The New Dating App Helping People on the Autistic Spectrum Find Love

A new dating app is aimed at the 70 million people who identify as being on the autistic spectrum.

Launched on Tuesday, Hiki (pronounced "hee-KEY") takes its name from the Hawaiian word for "able" and is the brainchild of 28-year-old developer Jamil Karriem.

Karriem's cousin lives with autism spectrum disorder (ASD) and told him he was lonely and afraid he wouldn't be able to find a romantic partner. Karriem, whose girlfriend had just left him, empathized.

"[But] it wasn't until a few weeks later that it dawned on me that while we both felt scared of the unknown—and we both yearned for meaningful connection—I had a myriad of platforms (both digital and physical) at my disposal where I could put myself out there," Karriem wrote on Medium. "Moreso, I had the privilege of being able to go to loud bars with flashing lights any night of the week. He didn't."

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Jamil Karriem launched Hiki as a dating app for the 70 million people on the autistic spectrum. Getty Images

Though Karriem is neurotypical, he knew that he needed people living with autism to bring Hiki to market: One of his two designers is on the spectrum, and Hiki's five-person advisory council includes two people with autism and three educators with more than 30 years experience working with ASDs.

"Everything about the app was designed to be user-friendly to all individuals on the spectrum," Karriem tells Newsweek. "The colors are known to not be triggering for sensory purposes, the layout is simplified and very intuitive, there are no flashing lights or sudden changes. And the on-boarding flow is structured in such a way to let you know what is coming up next, to manage expectations and not surprise anyone."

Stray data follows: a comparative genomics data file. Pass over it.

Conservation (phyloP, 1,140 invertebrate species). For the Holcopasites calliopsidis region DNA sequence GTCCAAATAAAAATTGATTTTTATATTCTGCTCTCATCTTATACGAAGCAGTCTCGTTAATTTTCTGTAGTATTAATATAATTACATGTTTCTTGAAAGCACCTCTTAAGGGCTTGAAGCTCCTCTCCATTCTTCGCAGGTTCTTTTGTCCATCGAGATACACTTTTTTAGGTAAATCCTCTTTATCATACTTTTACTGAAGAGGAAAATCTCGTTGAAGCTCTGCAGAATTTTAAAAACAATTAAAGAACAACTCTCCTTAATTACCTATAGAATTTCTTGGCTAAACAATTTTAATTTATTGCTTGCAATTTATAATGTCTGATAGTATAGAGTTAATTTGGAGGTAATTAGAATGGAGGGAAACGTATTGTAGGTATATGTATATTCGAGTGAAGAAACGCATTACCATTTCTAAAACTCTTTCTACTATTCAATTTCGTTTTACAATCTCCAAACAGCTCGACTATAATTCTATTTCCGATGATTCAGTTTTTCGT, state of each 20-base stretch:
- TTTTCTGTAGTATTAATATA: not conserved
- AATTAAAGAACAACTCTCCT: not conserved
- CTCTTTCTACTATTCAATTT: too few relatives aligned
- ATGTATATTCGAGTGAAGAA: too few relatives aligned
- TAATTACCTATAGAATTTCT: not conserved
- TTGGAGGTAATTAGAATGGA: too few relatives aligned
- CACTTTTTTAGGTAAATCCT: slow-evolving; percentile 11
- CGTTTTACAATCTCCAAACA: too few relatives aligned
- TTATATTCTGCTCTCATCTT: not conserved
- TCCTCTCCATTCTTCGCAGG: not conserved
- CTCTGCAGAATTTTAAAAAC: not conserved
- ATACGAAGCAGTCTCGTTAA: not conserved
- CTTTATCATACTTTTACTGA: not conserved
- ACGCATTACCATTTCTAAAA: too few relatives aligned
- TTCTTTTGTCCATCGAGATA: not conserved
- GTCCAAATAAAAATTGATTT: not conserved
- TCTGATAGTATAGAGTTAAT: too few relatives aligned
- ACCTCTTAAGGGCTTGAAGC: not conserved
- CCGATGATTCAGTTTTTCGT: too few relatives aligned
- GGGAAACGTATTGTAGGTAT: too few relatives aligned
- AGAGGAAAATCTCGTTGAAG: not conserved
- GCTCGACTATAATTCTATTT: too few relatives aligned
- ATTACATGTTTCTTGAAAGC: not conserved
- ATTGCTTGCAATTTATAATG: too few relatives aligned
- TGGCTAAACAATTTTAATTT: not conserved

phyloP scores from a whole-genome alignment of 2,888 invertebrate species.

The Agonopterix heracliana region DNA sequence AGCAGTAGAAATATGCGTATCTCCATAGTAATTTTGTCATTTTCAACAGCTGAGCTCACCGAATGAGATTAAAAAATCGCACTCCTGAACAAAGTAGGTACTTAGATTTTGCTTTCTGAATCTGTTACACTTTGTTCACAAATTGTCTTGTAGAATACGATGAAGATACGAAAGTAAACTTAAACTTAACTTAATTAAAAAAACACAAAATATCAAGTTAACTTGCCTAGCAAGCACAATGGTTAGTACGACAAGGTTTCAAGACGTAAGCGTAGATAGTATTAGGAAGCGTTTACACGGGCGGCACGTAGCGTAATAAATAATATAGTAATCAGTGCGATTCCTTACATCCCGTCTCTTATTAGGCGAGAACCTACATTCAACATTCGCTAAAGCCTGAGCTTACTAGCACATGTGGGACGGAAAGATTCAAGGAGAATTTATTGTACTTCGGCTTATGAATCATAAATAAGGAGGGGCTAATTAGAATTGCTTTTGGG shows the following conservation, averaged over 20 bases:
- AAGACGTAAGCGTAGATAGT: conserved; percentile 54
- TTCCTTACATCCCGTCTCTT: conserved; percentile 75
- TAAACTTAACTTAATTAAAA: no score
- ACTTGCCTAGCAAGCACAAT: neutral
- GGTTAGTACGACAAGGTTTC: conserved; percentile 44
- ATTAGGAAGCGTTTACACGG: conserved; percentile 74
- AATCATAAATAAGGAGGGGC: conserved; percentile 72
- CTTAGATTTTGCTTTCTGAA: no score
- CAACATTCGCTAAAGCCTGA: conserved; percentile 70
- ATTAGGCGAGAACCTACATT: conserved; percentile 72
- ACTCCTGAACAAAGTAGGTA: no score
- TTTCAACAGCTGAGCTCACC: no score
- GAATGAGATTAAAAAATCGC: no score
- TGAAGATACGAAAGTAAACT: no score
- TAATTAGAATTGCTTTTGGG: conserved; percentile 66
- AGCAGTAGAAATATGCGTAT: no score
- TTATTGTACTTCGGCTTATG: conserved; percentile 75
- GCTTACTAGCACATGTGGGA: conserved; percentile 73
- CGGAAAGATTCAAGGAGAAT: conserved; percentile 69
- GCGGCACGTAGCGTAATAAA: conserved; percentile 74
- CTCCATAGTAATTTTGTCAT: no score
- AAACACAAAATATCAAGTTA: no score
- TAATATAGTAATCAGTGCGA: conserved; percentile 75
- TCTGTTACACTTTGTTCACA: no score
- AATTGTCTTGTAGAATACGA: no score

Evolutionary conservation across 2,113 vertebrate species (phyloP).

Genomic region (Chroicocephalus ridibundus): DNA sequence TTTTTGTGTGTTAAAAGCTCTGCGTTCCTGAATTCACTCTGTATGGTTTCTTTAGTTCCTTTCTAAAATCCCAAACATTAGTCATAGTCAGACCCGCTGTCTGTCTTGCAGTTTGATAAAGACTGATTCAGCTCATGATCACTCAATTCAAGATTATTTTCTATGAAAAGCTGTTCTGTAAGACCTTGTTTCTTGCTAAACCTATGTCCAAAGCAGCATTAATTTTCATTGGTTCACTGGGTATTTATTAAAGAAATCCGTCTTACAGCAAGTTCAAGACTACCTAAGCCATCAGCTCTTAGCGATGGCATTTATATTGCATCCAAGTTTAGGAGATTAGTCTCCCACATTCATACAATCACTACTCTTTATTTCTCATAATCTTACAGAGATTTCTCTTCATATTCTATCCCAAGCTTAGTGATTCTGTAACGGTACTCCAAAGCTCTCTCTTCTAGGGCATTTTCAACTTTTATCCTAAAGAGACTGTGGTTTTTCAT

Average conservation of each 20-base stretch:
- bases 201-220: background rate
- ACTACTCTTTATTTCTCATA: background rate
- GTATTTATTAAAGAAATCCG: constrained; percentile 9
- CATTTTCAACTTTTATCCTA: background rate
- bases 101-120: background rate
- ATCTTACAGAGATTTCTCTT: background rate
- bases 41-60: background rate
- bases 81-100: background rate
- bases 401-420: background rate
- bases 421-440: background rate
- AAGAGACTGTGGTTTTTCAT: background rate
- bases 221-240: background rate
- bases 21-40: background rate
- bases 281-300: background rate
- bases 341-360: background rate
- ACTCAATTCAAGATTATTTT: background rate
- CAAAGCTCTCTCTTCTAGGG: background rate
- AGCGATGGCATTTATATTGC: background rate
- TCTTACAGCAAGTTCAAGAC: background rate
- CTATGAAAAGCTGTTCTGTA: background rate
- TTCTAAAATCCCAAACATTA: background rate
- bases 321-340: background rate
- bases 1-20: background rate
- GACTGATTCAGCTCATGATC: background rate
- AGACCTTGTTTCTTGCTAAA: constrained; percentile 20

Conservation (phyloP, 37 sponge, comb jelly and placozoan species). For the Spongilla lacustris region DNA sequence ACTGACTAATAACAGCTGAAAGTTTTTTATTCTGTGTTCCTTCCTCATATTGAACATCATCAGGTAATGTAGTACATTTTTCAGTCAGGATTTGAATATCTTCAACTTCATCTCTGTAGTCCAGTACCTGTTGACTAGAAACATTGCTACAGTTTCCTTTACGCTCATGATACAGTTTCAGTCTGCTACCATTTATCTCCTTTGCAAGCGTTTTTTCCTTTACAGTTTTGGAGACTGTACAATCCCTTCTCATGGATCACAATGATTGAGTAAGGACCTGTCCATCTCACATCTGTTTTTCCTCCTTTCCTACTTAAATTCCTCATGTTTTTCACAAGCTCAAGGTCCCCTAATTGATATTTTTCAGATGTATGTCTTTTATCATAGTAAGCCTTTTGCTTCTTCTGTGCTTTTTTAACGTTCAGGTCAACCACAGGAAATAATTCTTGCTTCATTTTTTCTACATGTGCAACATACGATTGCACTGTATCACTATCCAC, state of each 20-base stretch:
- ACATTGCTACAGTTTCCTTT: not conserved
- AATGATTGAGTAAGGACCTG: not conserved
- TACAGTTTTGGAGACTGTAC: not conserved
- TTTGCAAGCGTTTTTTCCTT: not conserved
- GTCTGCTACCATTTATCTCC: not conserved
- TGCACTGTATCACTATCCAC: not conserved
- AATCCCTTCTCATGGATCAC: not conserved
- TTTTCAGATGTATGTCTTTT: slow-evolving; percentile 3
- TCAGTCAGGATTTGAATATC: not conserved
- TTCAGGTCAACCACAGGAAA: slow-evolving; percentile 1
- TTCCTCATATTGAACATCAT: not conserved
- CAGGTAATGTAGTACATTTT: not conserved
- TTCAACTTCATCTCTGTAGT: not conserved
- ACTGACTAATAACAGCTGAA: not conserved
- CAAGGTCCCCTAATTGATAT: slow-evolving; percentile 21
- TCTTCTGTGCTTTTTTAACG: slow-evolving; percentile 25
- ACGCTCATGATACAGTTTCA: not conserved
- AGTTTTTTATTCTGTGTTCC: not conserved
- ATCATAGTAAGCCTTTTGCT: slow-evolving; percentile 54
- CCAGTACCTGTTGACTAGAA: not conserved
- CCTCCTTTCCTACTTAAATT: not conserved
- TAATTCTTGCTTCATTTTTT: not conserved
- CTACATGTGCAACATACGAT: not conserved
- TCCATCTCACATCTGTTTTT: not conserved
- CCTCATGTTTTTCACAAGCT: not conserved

One in 59 children in the United States is born with autism, according to the Autism Spectrum Disorder Foundation—more than with HIV, diabetes and cancer combined. The online dating industry is expected to top $12 billion by 2020, but there's yet to be an app for this sizable population.

There's still a lot we don't understand about autism but broadly, it's a developmental disorder affecting how the brain processes information. Many people with autism have trouble with sensory overload—be it flashing lights, strong smells or persistent sounds—all of which are prevalent in typical date locales like bars, concert halls and movie theaters.

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An sample profile from Hiki, which allows users to choose emojis to represent the kind of person they are. Hiki

Hiki is intended for both dating and developing platonic friendships and users can disclose their diagnosis or not. While they must be 18 or older, the app is LGBT-friendly and available for both iOS and Android.

Currently the app has about 1,000 users. Karriem says he plans to partner with autism foundations, community groups and schools—in addition to traditional social media marketing—to reach his audience.

"Our mission is only beginning, and we look forward to effecting positive change and bringing happiness to millions of people around the world," he adds. "Everyone deserves access to platforms that can help build meaningful relationships."